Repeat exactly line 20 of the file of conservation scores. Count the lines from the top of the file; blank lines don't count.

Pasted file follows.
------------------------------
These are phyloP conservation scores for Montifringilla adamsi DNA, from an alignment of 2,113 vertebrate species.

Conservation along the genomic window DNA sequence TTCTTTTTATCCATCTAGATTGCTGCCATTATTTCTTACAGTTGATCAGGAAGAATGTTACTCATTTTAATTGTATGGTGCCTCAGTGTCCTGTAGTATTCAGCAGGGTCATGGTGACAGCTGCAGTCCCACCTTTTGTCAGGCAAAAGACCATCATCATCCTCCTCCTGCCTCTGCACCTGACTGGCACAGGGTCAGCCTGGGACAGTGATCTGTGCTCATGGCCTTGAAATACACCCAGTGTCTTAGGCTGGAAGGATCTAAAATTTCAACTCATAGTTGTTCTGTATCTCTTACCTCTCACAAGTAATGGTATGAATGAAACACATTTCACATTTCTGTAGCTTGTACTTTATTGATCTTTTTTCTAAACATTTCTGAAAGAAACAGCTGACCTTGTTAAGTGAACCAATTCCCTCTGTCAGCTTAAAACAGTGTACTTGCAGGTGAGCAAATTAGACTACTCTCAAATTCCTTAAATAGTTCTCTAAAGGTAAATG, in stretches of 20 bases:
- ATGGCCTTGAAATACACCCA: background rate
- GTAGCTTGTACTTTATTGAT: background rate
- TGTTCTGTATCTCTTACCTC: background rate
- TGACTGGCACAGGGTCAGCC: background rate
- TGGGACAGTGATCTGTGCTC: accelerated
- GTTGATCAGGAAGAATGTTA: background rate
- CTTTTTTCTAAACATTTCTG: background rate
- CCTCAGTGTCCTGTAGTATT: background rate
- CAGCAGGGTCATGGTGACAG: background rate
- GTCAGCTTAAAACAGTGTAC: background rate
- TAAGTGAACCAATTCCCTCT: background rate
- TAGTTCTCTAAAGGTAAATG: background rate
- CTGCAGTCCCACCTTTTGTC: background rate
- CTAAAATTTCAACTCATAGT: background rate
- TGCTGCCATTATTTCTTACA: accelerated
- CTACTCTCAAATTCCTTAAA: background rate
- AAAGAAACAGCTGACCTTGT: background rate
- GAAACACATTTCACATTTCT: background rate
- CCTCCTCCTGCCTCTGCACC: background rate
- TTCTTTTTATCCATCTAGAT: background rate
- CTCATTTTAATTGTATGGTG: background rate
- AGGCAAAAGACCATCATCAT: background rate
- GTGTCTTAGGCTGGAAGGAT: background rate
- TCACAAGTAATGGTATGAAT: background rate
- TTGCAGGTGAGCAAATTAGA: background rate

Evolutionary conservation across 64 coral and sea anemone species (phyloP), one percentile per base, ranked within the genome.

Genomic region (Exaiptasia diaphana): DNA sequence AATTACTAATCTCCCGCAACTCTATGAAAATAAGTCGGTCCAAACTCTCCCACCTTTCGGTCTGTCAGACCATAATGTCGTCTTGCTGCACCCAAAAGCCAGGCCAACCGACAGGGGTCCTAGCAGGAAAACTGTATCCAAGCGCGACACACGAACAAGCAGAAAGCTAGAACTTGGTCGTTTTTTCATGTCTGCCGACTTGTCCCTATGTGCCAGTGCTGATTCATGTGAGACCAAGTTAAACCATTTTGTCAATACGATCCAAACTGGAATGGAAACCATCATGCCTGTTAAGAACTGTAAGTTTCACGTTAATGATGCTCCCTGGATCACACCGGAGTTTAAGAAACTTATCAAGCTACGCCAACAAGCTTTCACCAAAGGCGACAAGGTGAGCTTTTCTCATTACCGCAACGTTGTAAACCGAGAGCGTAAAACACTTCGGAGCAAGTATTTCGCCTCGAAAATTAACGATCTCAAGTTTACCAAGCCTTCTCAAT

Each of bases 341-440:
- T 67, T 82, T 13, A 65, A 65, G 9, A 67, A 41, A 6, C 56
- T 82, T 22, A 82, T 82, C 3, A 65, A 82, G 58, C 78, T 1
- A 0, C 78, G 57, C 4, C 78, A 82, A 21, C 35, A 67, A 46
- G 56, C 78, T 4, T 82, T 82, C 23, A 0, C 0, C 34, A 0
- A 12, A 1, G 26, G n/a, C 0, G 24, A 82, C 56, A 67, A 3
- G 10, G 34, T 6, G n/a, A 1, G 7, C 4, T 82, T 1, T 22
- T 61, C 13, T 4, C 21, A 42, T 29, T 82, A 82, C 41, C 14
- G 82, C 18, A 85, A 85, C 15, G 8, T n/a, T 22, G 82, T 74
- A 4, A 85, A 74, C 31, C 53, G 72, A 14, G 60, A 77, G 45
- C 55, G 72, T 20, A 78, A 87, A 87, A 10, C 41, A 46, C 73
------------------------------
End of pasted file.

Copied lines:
- GAAACACATTTCACATTTCT: background rate